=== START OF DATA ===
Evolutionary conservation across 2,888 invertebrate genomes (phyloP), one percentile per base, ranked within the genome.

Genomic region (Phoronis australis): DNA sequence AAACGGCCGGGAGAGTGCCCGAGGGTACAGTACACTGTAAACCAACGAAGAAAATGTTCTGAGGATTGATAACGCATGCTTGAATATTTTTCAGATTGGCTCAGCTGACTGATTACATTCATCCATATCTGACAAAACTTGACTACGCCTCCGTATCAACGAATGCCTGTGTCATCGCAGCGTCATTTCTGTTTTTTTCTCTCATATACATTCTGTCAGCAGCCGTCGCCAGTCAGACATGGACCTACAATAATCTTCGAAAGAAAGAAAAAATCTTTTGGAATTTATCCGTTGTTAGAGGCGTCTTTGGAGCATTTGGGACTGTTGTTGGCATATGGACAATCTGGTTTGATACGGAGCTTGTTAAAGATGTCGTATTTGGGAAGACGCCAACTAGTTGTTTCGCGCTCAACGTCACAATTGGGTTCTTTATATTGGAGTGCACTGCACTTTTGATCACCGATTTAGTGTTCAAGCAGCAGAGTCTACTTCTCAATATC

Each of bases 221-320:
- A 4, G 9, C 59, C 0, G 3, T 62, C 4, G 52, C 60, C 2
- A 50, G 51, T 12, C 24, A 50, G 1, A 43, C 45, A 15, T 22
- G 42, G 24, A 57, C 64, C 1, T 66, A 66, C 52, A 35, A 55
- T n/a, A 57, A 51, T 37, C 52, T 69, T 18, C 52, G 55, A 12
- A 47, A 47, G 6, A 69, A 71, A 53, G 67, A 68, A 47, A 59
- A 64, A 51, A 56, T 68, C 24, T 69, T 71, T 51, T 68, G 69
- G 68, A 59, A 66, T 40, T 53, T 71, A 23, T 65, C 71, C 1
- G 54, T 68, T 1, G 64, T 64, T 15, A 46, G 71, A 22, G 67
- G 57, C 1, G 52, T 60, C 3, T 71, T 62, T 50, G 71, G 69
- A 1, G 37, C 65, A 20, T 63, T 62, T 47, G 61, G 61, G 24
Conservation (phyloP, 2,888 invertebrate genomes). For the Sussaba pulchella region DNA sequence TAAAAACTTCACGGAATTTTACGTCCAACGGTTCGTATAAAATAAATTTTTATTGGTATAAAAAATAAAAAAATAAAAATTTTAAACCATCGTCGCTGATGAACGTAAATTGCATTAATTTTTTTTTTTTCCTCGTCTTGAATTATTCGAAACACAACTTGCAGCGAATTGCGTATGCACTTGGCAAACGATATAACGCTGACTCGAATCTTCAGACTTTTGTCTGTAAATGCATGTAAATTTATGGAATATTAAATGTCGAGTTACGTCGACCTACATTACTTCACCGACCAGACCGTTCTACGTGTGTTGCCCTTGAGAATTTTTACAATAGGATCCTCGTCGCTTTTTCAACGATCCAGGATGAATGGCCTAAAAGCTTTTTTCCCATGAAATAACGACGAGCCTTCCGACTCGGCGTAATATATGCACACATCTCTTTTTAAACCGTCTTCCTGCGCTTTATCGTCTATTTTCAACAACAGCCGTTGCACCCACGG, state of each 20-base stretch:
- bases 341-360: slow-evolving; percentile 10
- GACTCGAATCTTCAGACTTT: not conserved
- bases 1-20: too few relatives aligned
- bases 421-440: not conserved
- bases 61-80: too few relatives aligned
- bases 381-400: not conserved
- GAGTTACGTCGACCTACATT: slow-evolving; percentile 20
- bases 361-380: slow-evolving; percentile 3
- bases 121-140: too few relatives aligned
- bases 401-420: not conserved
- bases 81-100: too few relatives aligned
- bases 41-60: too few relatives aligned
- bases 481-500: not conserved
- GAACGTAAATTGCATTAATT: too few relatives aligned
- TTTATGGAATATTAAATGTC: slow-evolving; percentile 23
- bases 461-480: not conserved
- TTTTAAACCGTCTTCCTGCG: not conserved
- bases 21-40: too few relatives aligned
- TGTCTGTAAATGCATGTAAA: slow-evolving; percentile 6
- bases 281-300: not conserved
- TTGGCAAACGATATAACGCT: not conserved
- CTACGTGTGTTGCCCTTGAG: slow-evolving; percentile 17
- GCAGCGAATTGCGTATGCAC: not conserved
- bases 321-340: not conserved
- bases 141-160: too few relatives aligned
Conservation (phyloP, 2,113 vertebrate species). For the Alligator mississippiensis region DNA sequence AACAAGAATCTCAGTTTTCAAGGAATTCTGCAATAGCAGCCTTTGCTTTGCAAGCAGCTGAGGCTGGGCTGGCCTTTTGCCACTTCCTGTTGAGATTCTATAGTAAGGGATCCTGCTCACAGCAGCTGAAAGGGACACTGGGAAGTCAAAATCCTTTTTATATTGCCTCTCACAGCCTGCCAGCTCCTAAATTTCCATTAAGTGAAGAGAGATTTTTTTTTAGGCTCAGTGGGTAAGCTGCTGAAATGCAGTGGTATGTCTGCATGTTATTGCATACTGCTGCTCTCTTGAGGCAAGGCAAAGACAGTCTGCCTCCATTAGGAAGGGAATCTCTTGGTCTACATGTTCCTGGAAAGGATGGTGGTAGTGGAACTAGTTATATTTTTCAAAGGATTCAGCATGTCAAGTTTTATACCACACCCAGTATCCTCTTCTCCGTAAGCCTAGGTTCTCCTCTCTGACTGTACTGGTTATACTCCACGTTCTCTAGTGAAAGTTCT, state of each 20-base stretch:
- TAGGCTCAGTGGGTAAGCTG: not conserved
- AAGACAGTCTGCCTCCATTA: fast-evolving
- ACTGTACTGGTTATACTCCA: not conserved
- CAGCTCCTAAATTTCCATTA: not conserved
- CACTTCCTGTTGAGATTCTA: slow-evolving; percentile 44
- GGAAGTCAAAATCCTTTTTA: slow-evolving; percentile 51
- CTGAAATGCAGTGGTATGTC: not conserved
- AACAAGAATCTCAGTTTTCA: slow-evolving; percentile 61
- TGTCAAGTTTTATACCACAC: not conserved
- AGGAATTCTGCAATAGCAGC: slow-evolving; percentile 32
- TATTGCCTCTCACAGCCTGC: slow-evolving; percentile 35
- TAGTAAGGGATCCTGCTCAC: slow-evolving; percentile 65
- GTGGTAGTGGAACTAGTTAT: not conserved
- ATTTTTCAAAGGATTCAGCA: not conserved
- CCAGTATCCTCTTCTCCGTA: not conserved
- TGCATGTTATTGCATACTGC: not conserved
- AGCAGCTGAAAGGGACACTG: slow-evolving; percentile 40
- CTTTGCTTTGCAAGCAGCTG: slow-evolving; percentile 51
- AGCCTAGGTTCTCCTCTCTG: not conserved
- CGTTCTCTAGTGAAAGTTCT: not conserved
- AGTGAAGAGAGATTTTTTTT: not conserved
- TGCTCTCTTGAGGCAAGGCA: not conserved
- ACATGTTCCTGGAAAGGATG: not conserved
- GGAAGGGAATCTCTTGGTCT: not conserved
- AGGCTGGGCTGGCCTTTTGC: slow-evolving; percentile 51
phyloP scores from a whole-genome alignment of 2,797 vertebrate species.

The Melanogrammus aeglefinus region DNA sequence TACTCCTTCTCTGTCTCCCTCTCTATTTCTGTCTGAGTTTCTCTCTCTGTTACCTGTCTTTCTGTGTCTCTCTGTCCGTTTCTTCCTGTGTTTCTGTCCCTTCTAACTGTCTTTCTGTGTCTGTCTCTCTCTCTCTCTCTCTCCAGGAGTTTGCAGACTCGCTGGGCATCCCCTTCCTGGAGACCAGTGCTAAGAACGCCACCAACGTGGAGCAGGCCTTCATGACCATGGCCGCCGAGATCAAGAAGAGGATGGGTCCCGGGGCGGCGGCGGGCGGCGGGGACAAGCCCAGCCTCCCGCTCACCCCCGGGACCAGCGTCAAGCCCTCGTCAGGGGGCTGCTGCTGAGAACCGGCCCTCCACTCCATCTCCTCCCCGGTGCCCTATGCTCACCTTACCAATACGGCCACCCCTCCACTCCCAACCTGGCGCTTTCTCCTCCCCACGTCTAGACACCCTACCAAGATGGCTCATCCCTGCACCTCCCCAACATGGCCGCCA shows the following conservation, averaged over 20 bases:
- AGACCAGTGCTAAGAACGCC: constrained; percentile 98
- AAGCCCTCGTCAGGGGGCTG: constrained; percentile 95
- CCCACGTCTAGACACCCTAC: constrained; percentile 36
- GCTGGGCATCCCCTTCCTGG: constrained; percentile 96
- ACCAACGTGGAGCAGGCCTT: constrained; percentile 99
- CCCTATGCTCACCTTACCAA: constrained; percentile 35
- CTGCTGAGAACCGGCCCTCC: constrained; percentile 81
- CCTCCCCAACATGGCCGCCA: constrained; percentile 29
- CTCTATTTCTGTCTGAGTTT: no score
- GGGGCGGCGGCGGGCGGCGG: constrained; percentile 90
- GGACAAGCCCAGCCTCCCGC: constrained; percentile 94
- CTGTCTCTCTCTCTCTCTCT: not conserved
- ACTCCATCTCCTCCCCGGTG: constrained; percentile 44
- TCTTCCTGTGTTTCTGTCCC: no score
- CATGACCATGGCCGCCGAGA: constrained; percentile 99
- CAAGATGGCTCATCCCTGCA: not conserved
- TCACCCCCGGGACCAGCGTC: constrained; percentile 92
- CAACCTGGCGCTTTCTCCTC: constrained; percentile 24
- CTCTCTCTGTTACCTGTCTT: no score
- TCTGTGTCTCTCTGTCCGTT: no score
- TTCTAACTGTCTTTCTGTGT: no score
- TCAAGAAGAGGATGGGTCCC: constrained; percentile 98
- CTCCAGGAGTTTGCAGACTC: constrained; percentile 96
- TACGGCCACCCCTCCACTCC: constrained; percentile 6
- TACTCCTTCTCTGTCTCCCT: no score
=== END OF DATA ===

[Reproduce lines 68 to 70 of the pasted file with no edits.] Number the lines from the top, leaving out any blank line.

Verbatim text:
- AGACCAGTGCTAAGAACGCC: constrained; percentile 98
- AAGCCCTCGTCAGGGGGCTG: constrained; percentile 95
- CCCACGTCTAGACACCCTAC: constrained; percentile 36